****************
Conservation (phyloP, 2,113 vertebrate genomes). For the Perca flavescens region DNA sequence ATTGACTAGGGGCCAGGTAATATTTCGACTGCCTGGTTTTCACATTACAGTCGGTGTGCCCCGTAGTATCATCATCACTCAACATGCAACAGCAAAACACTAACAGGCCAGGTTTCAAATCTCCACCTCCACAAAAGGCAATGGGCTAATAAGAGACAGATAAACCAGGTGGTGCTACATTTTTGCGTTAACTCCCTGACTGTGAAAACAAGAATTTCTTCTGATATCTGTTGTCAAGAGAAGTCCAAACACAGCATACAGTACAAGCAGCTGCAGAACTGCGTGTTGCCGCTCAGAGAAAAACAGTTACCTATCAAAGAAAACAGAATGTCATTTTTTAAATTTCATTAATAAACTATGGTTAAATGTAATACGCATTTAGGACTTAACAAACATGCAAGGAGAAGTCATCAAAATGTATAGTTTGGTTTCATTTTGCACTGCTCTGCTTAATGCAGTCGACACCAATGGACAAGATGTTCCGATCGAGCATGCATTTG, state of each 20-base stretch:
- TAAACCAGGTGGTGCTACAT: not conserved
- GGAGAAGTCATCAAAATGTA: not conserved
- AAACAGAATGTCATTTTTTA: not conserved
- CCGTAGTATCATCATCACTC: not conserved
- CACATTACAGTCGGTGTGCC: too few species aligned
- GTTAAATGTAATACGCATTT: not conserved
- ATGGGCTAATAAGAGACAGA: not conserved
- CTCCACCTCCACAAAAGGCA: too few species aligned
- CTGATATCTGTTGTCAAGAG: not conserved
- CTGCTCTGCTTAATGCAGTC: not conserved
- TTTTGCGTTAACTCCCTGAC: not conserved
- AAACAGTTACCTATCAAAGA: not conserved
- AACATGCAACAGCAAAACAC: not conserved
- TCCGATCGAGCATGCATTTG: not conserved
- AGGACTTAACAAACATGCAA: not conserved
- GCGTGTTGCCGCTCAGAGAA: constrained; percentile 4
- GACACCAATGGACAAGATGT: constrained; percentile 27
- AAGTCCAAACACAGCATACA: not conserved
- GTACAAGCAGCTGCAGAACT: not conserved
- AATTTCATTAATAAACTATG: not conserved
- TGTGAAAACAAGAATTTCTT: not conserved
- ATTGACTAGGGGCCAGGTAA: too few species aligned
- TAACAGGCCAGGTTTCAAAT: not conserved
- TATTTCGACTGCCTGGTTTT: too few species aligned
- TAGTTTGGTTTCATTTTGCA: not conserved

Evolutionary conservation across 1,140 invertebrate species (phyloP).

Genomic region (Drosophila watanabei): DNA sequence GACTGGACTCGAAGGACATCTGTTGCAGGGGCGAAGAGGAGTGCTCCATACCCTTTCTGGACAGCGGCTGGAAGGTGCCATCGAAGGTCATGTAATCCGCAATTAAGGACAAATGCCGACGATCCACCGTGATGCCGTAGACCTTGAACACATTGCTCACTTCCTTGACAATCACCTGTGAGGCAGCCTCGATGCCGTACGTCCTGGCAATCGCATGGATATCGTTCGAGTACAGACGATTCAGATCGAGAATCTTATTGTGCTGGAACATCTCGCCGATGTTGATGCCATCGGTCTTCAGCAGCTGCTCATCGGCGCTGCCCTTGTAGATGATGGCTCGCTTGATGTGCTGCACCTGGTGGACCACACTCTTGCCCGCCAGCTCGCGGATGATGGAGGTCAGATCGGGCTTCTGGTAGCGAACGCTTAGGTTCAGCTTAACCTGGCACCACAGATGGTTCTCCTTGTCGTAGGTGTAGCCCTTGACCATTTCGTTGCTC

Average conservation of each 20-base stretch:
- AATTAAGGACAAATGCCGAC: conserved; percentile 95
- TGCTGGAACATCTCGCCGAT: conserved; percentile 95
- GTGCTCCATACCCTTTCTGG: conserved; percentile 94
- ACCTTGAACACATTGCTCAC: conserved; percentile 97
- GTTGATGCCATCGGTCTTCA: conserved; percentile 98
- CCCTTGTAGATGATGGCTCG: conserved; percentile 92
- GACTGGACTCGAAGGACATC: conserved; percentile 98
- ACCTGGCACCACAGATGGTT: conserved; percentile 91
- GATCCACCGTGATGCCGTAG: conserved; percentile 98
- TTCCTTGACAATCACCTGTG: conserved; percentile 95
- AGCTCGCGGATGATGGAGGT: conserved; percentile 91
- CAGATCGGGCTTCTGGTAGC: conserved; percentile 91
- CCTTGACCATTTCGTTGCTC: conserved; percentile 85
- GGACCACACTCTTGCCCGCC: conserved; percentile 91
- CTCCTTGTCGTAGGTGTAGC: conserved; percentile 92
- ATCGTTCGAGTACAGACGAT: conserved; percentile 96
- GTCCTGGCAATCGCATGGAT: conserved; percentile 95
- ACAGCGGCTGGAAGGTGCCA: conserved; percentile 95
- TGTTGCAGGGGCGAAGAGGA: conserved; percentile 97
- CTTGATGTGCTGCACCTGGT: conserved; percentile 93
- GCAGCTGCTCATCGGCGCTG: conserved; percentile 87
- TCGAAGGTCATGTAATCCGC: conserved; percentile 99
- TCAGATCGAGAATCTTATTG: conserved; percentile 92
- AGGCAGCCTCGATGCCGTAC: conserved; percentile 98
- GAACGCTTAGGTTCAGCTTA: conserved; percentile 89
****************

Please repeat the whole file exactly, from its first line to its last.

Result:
Conservation (phyloP, 2,113 vertebrate genomes). For the Perca flavescens region DNA sequence ATTGACTAGGGGCCAGGTAATATTTCGACTGCCTGGTTTTCACATTACAGTCGGTGTGCCCCGTAGTATCATCATCACTCAACATGCAACAGCAAAACACTAACAGGCCAGGTTTCAAATCTCCACCTCCACAAAAGGCAATGGGCTAATAAGAGACAGATAAACCAGGTGGTGCTACATTTTTGCGTTAACTCCCTGACTGTGAAAACAAGAATTTCTTCTGATATCTGTTGTCAAGAGAAGTCCAAACACAGCATACAGTACAAGCAGCTGCAGAACTGCGTGTTGCCGCTCAGAGAAAAACAGTTACCTATCAAAGAAAACAGAATGTCATTTTTTAAATTTCATTAATAAACTATGGTTAAATGTAATACGCATTTAGGACTTAACAAACATGCAAGGAGAAGTCATCAAAATGTATAGTTTGGTTTCATTTTGCACTGCTCTGCTTAATGCAGTCGACACCAATGGACAAGATGTTCCGATCGAGCATGCATTTG, state of each 20-base stretch:
- TAAACCAGGTGGTGCTACAT: not conserved
- GGAGAAGTCATCAAAATGTA: not conserved
- AAACAGAATGTCATTTTTTA: not conserved
- CCGTAGTATCATCATCACTC: not conserved
- CACATTACAGTCGGTGTGCC: too few species aligned
- GTTAAATGTAATACGCATTT: not conserved
- ATGGGCTAATAAGAGACAGA: not conserved
- CTCCACCTCCACAAAAGGCA: too few species aligned
- CTGATATCTGTTGTCAAGAG: not conserved
- CTGCTCTGCTTAATGCAGTC: not conserved
- TTTTGCGTTAACTCCCTGAC: not conserved
- AAACAGTTACCTATCAAAGA: not conserved
- AACATGCAACAGCAAAACAC: not conserved
- TCCGATCGAGCATGCATTTG: not conserved
- AGGACTTAACAAACATGCAA: not conserved
- GCGTGTTGCCGCTCAGAGAA: constrained; percentile 4
- GACACCAATGGACAAGATGT: constrained; percentile 27
- AAGTCCAAACACAGCATACA: not conserved
- GTACAAGCAGCTGCAGAACT: not conserved
- AATTTCATTAATAAACTATG: not conserved
- TGTGAAAACAAGAATTTCTT: not conserved
- ATTGACTAGGGGCCAGGTAA: too few species aligned
- TAACAGGCCAGGTTTCAAAT: not conserved
- TATTTCGACTGCCTGGTTTT: too few species aligned
- TAGTTTGGTTTCATTTTGCA: not conserved

Evolutionary conservation across 1,140 invertebrate species (phyloP).

Genomic region (Drosophila watanabei): DNA sequence GACTGGACTCGAAGGACATCTGTTGCAGGGGCGAAGAGGAGTGCTCCATACCCTTTCTGGACAGCGGCTGGAAGGTGCCATCGAAGGTCATGTAATCCGCAATTAAGGACAAATGCCGACGATCCACCGTGATGCCGTAGACCTTGAACACATTGCTCACTTCCTTGACAATCACCTGTGAGGCAGCCTCGATGCCGTACGTCCTGGCAATCGCATGGATATCGTTCGAGTACAGACGATTCAGATCGAGAATCTTATTGTGCTGGAACATCTCGCCGATGTTGATGCCATCGGTCTTCAGCAGCTGCTCATCGGCGCTGCCCTTGTAGATGATGGCTCGCTTGATGTGCTGCACCTGGTGGACCACACTCTTGCCCGCCAGCTCGCGGATGATGGAGGTCAGATCGGGCTTCTGGTAGCGAACGCTTAGGTTCAGCTTAACCTGGCACCACAGATGGTTCTCCTTGTCGTAGGTGTAGCCCTTGACCATTTCGTTGCTC

Average conservation of each 20-base stretch:
- AATTAAGGACAAATGCCGAC: conserved; percentile 95
- TGCTGGAACATCTCGCCGAT: conserved; percentile 95
- GTGCTCCATACCCTTTCTGG: conserved; percentile 94
- ACCTTGAACACATTGCTCAC: conserved; percentile 97
- GTTGATGCCATCGGTCTTCA: conserved; percentile 98
- CCCTTGTAGATGATGGCTCG: conserved; percentile 92
- GACTGGACTCGAAGGACATC: conserved; percentile 98
- ACCTGGCACCACAGATGGTT: conserved; percentile 91
- GATCCACCGTGATGCCGTAG: conserved; percentile 98
- TTCCTTGACAATCACCTGTG: conserved; percentile 95
- AGCTCGCGGATGATGGAGGT: conserved; percentile 91
- CAGATCGGGCTTCTGGTAGC: conserved; percentile 91
- CCTTGACCATTTCGTTGCTC: conserved; percentile 85
- GGACCACACTCTTGCCCGCC: conserved; percentile 91
- CTCCTTGTCGTAGGTGTAGC: conserved; percentile 92
- ATCGTTCGAGTACAGACGAT: conserved; percentile 96
- GTCCTGGCAATCGCATGGAT: conserved; percentile 95
- ACAGCGGCTGGAAGGTGCCA: conserved; percentile 95
- TGTTGCAGGGGCGAAGAGGA: conserved; percentile 97
- CTTGATGTGCTGCACCTGGT: conserved; percentile 93
- GCAGCTGCTCATCGGCGCTG: conserved; percentile 87
- TCGAAGGTCATGTAATCCGC: conserved; percentile 99
- TCAGATCGAGAATCTTATTG: conserved; percentile 92
- AGGCAGCCTCGATGCCGTAC: conserved; percentile 98
- GAACGCTTAGGTTCAGCTTA: conserved; percentile 89